A better recommendation would be decriminalisation of sex work, recruit the customers as informants on suspected traffickers and pimps, and provide amnesty and right to remain for any woman found to be trafficked. That way if she does escape, she can report the traffickers without fear of a) arrest or b) deportation.
Allowing sex workers to own their own brothel businesses collectively would also mean that safe indoor environments for those who choose the work can be provided.
3. More than one-half of the interviewees confirmed they were in a relationship at the time they used women in prostitution. This contradicts the common misperception that men buy sex because they are lonely or have no partners.
The disappointment expressed by men seeking the ‘girlfriend experience’ in prostitution should be highlighted in any awareness campaign. There are men who are sold the idea that ‘buying’ a partner is possible and that prostituted women can fulfil that role.
And of course, the anti-sex work support for the Government decision to close down access to websites offering customer reviews of sex workers’ services helps this how?
Not to mention, “education, education, education”. If customers know what they can and can’t expect from a service, they are less likely to be dissatisfied with it!
4. Many of the men felt that at various times during prostitution, women had no rights at all. Attitudes normalising rape were common among this group of men who buy sex in London. Over half of the interviewees believed that men would ‘need’ to rape if they did not have access to prostituted women.
There is no evidence supporting the theory that prostitution prevents rape. Experts in rape and other forms of sexual violence must ensure that myths that prostitution prevents rape are debunked.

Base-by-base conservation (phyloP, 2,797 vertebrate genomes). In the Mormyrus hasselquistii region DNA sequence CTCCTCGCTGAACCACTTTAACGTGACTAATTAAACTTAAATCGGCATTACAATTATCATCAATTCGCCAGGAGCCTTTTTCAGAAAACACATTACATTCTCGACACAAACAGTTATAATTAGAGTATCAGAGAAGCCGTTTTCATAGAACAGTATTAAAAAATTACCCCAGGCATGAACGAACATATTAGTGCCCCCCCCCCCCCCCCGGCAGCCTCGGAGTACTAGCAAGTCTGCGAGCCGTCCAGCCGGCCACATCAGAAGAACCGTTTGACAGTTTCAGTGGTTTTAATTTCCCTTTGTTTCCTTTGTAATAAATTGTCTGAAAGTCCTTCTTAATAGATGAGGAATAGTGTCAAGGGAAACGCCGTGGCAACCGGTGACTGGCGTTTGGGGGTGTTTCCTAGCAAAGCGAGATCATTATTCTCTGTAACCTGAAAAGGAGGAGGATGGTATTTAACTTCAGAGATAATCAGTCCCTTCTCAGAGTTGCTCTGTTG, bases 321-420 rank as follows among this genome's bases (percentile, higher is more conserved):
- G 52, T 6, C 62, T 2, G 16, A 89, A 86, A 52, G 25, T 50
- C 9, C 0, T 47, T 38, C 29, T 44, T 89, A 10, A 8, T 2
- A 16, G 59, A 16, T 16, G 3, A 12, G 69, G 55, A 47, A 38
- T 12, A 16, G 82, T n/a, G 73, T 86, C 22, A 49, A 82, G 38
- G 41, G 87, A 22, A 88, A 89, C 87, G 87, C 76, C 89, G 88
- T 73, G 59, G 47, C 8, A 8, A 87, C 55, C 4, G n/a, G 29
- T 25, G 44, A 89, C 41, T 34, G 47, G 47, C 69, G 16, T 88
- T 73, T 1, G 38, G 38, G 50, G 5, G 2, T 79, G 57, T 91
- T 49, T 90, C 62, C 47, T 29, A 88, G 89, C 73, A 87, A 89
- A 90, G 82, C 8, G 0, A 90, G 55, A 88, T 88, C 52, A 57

As mentioned already, I believe that education and decriminalisation are the keys to tackling the attitude that “at various times during prostitution, women had no rights at all.” Because if a sex worker can go to the police; if she (or he) can negotiate clearly boundaries of consent, and expect legal support if those boundaries are broken; if she is a legitimate businesswoman conducting a legal transaction, instead of someone providing a criminalised service (regardless of whether it’s the buyer or seller who’s criminalised); if she is in a position where she can choose her clients – then she can stand up for her rights. Or, if she can’t, then someone else can. Especially if she is able to work indoors, with fellow sex workers to have her back if needs be!
And if we talk openly about sex work, educate men from teenager-hood (as suggested in the next point), and talk about them as people with the same rights as everyone else, then I think we can overcome these attitudes.
We can’t overcome them by criminalising buying sex: the attitudes will still exist.
One final thing to mention about this issue: Bindel, in her Guardian piece about the research, made the following statement:
One of the most interesting findings was that many believed men would “need” to rape if they could not pay for sex on demand. One told me, “Sometimes you might rape someone: you can go to a prostitute instead.” Another put it like this: “A desperate man who wants sex so bad, he needs sex to be relieved. He might rape.” I concluded from this that it’s not feminists such as Andrea Dworkin and myself who are responsible for the idea that all men are potential rapists – it’s sometimes men themselves.
She’s not wrong. Sex-positive feminists and pro-sex-worker feminists have been saying that for ages. It’s the anti-feminist Patriarchy that creates this perception of men as barely-controlled beasts!